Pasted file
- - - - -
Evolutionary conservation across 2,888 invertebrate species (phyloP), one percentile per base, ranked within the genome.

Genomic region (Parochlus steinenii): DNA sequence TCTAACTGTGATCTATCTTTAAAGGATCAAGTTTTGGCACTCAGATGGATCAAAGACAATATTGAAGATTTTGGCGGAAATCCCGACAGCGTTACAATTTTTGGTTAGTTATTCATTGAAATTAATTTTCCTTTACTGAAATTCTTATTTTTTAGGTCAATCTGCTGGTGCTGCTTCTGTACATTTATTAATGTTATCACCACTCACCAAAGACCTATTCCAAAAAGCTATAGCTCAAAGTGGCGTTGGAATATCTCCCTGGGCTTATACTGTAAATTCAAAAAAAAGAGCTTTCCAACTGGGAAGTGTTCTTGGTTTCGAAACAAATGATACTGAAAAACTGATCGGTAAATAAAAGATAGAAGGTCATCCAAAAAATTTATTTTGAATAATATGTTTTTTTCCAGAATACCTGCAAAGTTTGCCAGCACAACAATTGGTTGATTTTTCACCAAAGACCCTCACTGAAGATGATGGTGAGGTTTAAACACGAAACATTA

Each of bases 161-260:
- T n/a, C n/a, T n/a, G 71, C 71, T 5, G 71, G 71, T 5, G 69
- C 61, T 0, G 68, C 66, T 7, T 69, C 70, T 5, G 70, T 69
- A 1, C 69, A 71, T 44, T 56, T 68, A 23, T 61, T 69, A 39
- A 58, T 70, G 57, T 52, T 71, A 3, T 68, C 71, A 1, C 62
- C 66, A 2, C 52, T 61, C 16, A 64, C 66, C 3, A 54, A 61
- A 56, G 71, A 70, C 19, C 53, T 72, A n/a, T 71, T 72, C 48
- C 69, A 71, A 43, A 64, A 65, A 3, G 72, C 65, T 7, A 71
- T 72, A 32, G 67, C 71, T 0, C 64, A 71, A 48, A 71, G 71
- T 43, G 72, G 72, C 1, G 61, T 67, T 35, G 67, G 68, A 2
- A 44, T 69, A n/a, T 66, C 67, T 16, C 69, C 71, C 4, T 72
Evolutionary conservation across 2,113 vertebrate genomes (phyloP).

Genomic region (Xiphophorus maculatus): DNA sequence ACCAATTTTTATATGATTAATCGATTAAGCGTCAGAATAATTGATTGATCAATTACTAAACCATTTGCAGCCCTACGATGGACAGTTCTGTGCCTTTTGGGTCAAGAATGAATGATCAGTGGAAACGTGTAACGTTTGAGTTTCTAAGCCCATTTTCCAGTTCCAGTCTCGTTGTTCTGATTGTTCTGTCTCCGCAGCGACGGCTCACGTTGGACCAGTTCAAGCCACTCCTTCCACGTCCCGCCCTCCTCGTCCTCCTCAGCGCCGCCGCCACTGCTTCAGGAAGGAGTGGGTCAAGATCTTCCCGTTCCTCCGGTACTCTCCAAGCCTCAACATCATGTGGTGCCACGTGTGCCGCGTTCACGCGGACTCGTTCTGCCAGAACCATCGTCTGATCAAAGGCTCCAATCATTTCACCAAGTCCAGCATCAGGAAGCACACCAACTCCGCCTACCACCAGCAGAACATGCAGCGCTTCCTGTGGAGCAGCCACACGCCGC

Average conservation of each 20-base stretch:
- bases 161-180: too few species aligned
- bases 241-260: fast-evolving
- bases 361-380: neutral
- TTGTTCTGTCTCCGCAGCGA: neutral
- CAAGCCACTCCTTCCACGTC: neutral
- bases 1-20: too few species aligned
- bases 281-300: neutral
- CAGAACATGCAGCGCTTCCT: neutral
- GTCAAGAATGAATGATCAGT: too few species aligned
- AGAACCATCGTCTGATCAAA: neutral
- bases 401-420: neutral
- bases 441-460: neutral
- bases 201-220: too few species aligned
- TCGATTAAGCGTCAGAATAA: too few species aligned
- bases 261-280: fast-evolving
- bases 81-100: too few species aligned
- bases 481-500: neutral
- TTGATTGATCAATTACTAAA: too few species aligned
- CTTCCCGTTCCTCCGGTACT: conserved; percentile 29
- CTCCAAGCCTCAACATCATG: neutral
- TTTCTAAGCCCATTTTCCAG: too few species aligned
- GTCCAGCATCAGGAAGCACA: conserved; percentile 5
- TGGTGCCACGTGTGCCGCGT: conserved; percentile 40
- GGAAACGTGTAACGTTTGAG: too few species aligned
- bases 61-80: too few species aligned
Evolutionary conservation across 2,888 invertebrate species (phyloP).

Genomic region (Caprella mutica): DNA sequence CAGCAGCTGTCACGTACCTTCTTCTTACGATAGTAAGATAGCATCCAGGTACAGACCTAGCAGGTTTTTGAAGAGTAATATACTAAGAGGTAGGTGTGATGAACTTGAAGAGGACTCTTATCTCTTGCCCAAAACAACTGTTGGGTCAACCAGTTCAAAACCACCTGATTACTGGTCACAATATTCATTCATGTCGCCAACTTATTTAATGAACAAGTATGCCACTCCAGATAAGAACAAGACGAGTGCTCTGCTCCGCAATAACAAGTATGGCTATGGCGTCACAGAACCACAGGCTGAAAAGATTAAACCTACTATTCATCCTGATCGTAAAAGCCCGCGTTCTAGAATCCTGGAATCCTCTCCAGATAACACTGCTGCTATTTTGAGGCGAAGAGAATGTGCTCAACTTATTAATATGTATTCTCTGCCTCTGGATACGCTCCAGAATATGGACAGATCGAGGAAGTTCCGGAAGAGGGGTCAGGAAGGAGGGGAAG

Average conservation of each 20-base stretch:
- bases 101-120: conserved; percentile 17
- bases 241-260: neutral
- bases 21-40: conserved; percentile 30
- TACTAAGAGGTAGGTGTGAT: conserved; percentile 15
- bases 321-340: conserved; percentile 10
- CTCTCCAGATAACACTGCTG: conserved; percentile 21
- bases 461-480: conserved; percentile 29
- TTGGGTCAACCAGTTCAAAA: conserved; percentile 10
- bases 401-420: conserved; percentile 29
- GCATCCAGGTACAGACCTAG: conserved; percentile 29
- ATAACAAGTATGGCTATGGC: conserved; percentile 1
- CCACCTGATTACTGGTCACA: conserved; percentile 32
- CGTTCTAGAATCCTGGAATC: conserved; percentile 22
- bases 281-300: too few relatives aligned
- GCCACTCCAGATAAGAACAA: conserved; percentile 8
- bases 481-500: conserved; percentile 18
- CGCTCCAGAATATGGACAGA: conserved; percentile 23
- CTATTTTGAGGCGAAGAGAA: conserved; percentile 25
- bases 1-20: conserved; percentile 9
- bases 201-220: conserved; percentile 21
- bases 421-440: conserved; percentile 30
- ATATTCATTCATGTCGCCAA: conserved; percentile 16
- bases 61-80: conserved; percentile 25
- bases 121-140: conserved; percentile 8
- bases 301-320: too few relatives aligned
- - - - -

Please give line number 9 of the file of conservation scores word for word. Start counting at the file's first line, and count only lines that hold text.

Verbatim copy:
- A 56, G 71, A 70, C 19, C 53, T 72, A n/a, T 71, T 72, C 48